County used 922,097 minutes on cell phones
Adams County spends an average of $3,559 a month on employee cell phones, a number that dropped only slightly in the first month of a new contract expected to save nearly $13,000 during the next two years.
Cell phone records from a 12-month period showed a $628.43 monthly bill for one county supervisor — later reported to be incorrect — a full year’s worth of charges for a downloadable celebrity news service on a sheriff’s deputy phone and a road department employee who apparently used his taxpayer funded cell phone for an average of 7 hours per day, including weekends.
Until mid-May of this year, the bulk of the county’s average 57 phones were on AT&T plans. The remaining phones — 17 at the Adams County Sheriff’s Office — were on Cellular South.
The county has 241 employees.
A decision in April to cancel the county’s AT&T contract and switch everyone to Cellular South was not only a cost saving move, the board of supervisors said at the time, but also an attempt to decrease the amount of paperwork currently handled by county employees.
The change in carriers was expected to help the county’s accounting clerks because Cellular South would reportedly send bills electronically. In addition, Cellular South would reportedly include a breakdown of the bills by county department, something that was formerly done manually by county personnel, President Darryl Grennell said at the time of the switch.
But accounting department head Patsy Bryant said this week that Cellular South is not currently sending bills electronically or separating charges by department, though the process is now much quicker for county employees because of changes in the bills. Grennell said Friday was the first he heard that the desired changes had not occurred.
In the first billing cycle with Cellular South, mid-May to mid-June, the county spent $3,414.94, or $144 less than the previous year’s average monthly bill. The May to June period did include two one-time charges totaling $55.98 for cell phone carrying cases.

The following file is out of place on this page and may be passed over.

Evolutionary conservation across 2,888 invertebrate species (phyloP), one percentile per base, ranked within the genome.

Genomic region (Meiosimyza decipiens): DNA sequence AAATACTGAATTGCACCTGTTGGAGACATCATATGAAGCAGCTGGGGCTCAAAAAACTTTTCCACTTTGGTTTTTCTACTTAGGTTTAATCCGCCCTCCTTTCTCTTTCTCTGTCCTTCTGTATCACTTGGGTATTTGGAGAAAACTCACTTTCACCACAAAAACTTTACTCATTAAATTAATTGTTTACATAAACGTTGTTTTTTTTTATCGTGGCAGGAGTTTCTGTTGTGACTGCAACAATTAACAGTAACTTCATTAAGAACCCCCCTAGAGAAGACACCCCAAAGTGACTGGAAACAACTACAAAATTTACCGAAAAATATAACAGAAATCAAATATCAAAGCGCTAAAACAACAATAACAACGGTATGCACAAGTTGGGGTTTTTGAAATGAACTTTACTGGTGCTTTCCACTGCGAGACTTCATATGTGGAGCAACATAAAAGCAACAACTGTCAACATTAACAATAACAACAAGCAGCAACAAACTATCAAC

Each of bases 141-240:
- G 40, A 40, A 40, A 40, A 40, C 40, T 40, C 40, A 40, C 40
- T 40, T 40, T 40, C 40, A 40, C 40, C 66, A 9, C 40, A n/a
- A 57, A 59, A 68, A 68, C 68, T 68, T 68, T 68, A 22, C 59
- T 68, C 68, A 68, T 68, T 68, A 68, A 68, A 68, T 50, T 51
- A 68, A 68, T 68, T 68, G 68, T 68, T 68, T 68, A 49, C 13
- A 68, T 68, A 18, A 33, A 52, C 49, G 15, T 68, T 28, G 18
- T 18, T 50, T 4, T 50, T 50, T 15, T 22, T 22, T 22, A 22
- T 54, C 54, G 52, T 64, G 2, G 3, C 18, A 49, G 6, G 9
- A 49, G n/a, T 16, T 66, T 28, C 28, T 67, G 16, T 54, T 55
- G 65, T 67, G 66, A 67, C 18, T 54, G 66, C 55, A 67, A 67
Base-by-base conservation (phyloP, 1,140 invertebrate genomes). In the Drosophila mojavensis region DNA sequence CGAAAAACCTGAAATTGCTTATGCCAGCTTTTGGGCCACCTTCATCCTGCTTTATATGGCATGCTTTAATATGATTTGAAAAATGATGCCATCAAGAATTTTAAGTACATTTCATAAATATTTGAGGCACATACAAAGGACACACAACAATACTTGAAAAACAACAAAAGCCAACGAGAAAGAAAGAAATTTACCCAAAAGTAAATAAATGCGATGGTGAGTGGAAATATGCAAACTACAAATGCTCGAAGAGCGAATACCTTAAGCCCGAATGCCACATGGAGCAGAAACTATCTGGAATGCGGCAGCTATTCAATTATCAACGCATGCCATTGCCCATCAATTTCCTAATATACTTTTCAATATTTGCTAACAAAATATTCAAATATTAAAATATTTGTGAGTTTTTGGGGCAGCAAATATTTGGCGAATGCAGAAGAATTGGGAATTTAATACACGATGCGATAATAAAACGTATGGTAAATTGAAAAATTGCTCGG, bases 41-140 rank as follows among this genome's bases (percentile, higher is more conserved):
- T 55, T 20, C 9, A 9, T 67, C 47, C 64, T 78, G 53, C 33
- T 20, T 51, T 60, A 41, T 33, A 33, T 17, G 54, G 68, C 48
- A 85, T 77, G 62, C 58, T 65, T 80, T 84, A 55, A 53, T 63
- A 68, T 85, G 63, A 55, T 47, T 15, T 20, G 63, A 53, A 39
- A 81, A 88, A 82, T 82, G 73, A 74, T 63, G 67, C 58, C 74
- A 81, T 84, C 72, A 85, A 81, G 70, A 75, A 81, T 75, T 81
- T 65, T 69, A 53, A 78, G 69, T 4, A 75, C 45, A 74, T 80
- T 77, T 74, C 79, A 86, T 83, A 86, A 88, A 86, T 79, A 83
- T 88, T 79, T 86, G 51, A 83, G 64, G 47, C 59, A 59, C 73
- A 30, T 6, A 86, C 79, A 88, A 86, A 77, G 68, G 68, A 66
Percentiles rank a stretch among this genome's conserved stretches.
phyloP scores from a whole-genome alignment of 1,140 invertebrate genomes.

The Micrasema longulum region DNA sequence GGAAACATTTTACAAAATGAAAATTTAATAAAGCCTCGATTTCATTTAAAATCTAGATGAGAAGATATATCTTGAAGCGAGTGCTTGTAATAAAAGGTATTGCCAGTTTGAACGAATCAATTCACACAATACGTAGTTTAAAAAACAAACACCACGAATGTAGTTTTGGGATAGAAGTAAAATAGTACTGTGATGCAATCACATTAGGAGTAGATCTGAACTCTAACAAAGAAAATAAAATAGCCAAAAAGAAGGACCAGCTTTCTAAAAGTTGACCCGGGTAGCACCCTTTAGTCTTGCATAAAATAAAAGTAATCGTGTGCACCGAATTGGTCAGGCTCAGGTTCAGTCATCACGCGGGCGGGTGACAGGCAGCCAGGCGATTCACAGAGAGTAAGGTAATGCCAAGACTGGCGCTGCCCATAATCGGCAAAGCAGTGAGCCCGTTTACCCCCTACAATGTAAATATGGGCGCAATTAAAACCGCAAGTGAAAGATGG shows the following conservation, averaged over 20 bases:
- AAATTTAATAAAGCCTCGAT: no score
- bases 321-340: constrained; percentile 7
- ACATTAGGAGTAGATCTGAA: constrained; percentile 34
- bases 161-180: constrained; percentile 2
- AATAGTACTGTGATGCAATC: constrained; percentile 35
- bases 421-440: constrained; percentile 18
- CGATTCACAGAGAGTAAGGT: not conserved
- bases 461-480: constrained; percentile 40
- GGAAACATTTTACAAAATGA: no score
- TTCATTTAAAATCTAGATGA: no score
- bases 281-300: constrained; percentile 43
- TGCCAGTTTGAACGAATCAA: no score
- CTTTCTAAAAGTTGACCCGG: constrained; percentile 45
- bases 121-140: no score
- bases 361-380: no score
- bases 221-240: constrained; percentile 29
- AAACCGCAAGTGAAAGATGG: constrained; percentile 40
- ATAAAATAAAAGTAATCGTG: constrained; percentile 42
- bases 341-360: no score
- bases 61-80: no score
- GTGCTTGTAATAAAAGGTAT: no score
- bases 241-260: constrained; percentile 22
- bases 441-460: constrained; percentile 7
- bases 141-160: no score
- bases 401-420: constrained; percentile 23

That number factors in the phone bills of three county supervisors who, after switching from AT&T to Cellular South were unhappy with their service and switched back to AT&T. It also includes the Adams County Sheriff’s Office, which was already using Cellular South.
An analysis of county phone bills for a year’s time showed a total bill of $42,710.16 for the year. Those bills include 922,097 minutes used. Both the total bill and total minutes used include county phones on AT&T and sheriff’s office phones on Cellular South.
The county’s AT&T plan allowed for 60,000 total minutes for all phones per month, before additional charges were incurred.
The ASCO’s Cellular South bills indicate users were on a variety of calling plans.
The bills include the following:
– A $628.48 bill for May 18 to June 17, 2009, for Supervisor Henry Watts.
After The Democrat submitted a request to the chancery clerk’s office for Watts’ complete phone bill, Watts called the newspaper to say the bill was in error.
Watts said he was billed $603 for a 60,300-kilobyte data transfer on his iPhone. After The Democrat’s inquiry, the county contacted AT&T and reportedly discovered that Watts’ account was overcharged.
The county was reportedly credited $573.
Watts said he never saw the charges and was not made privy to the bill. He said the issue should have been caught by the former county administrator, who announced her resignation in March, but was fired before her planned departure day.
– From March 23, 2009, to Feb. 22, 2010, ACSO Deputy Charles Sims’ phone was billed $9.99 a month for Predicto Mobile, a celebrity news service.
From April 23, 2009, to Dec. 22, 2009, his phone was billed $9.99 a month for GamerData Info Alerts.
Sims said last week that he had no idea what the downloads were and did not know his phone had been billed $189.81 for them.
“I don’t know how to pull up games,” he said. “Me and this Blackberry are still having problems, and I’ve had it for over a year.”
Sims said he only uses the phone for calls, Internet access and its camera.
“Even if I do take the pictures, someone else has to take them off there for me,” he said.